My latest post on NBCLatino.
Perhaps we need an internment camp for white folks. Not all white folks. I know a lot of white people. Some of my best friends are white, and they are overwhelmingly peace-loving people.
But we know who they are. White males between the ages of 18 and 45 who subscribe to an ideology of white nationalism. These people have similar physical markers and attire. They generally like to shave their heads and they wear black or camouflage military garb, and many wear white hoods for ceremonial worship. They subscribe to an ideology with historical roots we can trace back to Southern slavery, and later, Nazi political thinking from World War II.
“A few years ago a Latino state senator, Gil Cedillo, tried to run in a plurality Hispanic district against an Asian candidate, Judy Chu, but the Democratic establishment – including many of the state’s prominent Latinos, backed Chu,” explains political scientist Stephen Nuño.
My latest post on NBCLatino.
Believe it or not, Mitt Romney does have a campaign strategy available to him that includes Latinos, except it would look significantly different from the strategy emerging out of President Obama’s campaign.
While the President will be relying mostly on Latino star power with household names like Shakira, Marc Anthony and Eva Longoria, Mitt Romney will need to depend on Latino firepower with names like Marco Rubio, Susana Martinez and Brian Sandoval.
Stephen Nuño, a professor of political science at Northern Arizona University, explains that “George Lopez is well liked and widely recognized, as is Eva Longoria. President Obama’s immigration policy does present problems, but Latinos like Lopez and Longoria are sure to follow the Democrat’s messaging, blaming Republican intransigence on the issue.”
“It’s not only convenient to take advantage of current partisan loyalties, but it’s also largely true. “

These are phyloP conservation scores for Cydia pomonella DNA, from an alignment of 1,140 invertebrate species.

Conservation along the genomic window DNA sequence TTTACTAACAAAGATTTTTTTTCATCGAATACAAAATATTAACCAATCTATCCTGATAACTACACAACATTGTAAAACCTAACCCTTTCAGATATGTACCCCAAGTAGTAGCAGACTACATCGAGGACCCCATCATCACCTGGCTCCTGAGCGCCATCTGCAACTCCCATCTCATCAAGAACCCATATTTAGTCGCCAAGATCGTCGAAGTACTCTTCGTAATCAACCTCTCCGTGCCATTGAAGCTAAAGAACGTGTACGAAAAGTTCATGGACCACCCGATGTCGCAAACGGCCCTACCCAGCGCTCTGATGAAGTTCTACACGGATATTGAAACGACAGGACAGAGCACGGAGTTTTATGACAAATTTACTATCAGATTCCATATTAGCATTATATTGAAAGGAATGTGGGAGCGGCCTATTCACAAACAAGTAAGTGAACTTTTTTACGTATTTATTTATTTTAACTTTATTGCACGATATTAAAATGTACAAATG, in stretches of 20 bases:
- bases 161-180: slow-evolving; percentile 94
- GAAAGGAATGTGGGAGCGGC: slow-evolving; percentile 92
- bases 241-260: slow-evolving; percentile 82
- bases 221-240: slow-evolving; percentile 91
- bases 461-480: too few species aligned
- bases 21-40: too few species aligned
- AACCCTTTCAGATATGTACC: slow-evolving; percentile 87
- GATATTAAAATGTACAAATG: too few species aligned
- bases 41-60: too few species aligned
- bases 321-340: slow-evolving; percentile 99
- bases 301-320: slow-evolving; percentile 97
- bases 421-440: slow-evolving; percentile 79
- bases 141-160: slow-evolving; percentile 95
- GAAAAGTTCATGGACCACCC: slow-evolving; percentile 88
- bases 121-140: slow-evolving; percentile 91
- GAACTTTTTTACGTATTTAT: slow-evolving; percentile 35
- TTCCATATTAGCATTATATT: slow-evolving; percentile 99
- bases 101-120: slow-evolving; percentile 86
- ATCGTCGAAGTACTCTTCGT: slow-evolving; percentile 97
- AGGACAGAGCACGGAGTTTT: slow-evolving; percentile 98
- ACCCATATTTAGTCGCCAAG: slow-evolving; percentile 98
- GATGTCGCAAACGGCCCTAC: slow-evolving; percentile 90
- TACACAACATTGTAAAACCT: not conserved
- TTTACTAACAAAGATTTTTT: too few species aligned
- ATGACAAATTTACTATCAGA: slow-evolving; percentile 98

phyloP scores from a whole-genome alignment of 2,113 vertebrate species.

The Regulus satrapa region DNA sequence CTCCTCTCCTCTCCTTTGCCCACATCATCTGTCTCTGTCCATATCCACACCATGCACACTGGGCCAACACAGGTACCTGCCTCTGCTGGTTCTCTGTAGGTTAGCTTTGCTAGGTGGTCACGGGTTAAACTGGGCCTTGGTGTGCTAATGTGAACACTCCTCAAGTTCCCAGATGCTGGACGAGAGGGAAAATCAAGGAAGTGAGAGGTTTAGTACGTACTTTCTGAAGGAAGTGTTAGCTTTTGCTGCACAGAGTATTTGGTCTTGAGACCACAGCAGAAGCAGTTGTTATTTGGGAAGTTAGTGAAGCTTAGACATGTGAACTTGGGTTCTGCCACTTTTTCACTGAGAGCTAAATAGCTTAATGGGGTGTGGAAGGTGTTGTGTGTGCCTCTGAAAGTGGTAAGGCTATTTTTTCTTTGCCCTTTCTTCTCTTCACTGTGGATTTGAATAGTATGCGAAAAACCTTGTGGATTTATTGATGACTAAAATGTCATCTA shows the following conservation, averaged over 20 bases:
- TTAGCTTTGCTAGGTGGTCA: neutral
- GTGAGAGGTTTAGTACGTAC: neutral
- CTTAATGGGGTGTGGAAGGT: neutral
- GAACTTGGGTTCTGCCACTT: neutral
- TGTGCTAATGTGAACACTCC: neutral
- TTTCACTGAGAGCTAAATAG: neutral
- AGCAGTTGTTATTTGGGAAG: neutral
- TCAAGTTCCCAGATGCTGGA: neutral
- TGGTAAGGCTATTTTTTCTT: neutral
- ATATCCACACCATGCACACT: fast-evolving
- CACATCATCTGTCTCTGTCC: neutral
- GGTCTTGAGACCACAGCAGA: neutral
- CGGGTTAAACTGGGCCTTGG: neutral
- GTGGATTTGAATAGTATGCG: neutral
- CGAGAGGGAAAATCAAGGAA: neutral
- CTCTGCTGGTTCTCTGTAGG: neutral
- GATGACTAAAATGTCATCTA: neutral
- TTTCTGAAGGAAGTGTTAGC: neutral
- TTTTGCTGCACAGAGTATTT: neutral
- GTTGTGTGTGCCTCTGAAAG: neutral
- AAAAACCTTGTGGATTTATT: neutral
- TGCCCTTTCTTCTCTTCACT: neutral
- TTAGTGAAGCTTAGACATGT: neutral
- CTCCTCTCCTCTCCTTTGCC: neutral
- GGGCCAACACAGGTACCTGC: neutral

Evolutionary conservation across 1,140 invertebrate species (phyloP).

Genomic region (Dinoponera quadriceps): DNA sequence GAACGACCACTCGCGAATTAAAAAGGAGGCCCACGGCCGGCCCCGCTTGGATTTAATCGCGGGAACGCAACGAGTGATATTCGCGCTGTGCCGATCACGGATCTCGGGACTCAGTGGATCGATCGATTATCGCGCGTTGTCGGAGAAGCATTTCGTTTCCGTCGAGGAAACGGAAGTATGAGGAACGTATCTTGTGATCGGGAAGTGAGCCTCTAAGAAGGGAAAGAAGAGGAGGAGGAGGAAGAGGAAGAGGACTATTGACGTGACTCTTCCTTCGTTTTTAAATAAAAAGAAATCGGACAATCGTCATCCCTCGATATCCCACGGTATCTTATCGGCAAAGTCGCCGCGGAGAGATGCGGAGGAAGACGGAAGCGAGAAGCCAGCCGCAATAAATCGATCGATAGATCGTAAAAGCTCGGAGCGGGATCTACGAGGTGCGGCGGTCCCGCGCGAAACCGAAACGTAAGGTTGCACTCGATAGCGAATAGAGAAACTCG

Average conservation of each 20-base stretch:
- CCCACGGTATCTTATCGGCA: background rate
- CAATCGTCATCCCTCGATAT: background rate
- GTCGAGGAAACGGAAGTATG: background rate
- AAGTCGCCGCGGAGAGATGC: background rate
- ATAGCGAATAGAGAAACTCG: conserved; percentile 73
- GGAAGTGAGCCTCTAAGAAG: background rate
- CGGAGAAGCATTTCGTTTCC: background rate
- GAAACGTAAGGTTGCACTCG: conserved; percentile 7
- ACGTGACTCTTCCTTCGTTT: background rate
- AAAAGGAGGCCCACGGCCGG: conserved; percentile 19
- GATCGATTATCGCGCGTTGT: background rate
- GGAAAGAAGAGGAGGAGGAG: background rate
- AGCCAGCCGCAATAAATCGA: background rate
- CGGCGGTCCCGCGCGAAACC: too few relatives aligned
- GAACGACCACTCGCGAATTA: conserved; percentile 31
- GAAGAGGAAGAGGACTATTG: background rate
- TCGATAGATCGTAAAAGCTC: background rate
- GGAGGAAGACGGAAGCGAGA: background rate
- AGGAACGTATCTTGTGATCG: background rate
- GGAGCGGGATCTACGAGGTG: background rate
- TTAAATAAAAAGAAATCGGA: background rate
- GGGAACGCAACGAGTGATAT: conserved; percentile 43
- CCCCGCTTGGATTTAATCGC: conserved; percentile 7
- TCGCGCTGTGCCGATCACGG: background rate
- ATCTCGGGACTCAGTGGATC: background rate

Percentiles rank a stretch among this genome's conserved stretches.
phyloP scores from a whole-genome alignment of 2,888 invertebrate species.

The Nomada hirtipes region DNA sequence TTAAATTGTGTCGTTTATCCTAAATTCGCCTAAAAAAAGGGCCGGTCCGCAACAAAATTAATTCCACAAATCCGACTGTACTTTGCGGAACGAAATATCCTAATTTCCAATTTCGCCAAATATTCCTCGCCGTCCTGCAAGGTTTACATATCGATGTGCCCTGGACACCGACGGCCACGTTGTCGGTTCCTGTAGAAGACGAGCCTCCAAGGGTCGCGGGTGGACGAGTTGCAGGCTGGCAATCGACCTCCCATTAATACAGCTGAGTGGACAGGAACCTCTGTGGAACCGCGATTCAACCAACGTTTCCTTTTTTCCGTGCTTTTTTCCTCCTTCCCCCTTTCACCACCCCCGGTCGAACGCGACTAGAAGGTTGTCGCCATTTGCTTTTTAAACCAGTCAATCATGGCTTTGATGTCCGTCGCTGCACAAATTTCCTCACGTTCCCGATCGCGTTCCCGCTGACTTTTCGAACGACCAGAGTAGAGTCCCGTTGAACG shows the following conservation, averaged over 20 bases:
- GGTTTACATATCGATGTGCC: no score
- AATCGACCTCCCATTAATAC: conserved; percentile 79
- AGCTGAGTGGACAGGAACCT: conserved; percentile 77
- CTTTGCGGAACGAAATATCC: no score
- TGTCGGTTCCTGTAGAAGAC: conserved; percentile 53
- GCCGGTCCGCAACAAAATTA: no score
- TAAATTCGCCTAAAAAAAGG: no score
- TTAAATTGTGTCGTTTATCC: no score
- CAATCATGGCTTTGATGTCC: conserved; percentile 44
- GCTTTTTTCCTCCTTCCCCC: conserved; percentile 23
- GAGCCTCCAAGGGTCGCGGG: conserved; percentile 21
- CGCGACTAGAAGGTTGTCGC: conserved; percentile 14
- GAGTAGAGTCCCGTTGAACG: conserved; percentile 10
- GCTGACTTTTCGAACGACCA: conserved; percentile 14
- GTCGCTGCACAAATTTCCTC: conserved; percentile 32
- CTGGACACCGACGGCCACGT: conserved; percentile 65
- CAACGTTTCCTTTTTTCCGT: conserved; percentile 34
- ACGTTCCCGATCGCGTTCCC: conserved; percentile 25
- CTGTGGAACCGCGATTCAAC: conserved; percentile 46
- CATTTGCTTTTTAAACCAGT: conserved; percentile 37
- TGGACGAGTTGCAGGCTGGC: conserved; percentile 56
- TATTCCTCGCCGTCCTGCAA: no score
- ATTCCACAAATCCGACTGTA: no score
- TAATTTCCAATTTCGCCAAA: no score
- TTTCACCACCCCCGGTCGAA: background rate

That complicates the issue for folks like Rubio. On the one hand, he is being asked to get the Latino vote, while on the other hand, he must maintain ideological purity with its Leave it to Beaver nostalgic base.
One of the more demoralizing observations about the immigration debate is the fact that we have an immigration system that has worked relatively well over the last three decades.
It’s a difficult fact to confront, and not a very easy claim to make as a professor who studies Latino politics. But it’s a simple statement to support if you only think about who benefits most from our current immigration system.
Stephen Nuño, a political scientist writing a book on Republican Latino outreach and an NBC Latino contributor, says Santorum’s “faith and hope may be emotionally gratifying, but at the end of the day, you need to deliver voters to win an election.”
“Santorum’s campaign has been running on fumes and prayers for a long time now,” Nuño adds.
“So he took a bite out of the tamale with the husk still on it,” Nuño said. “And of course that doesn’t look good, it doesn’t taste good, and it only shows just how distant President Ford was to the Hispanic culture.”
“For Romney to win Arizona pretty much solidifies his anti-immigration stance,” he said. “If you can convince Arizona that you’re anti-immigrant, I don’t know what other argument you need.”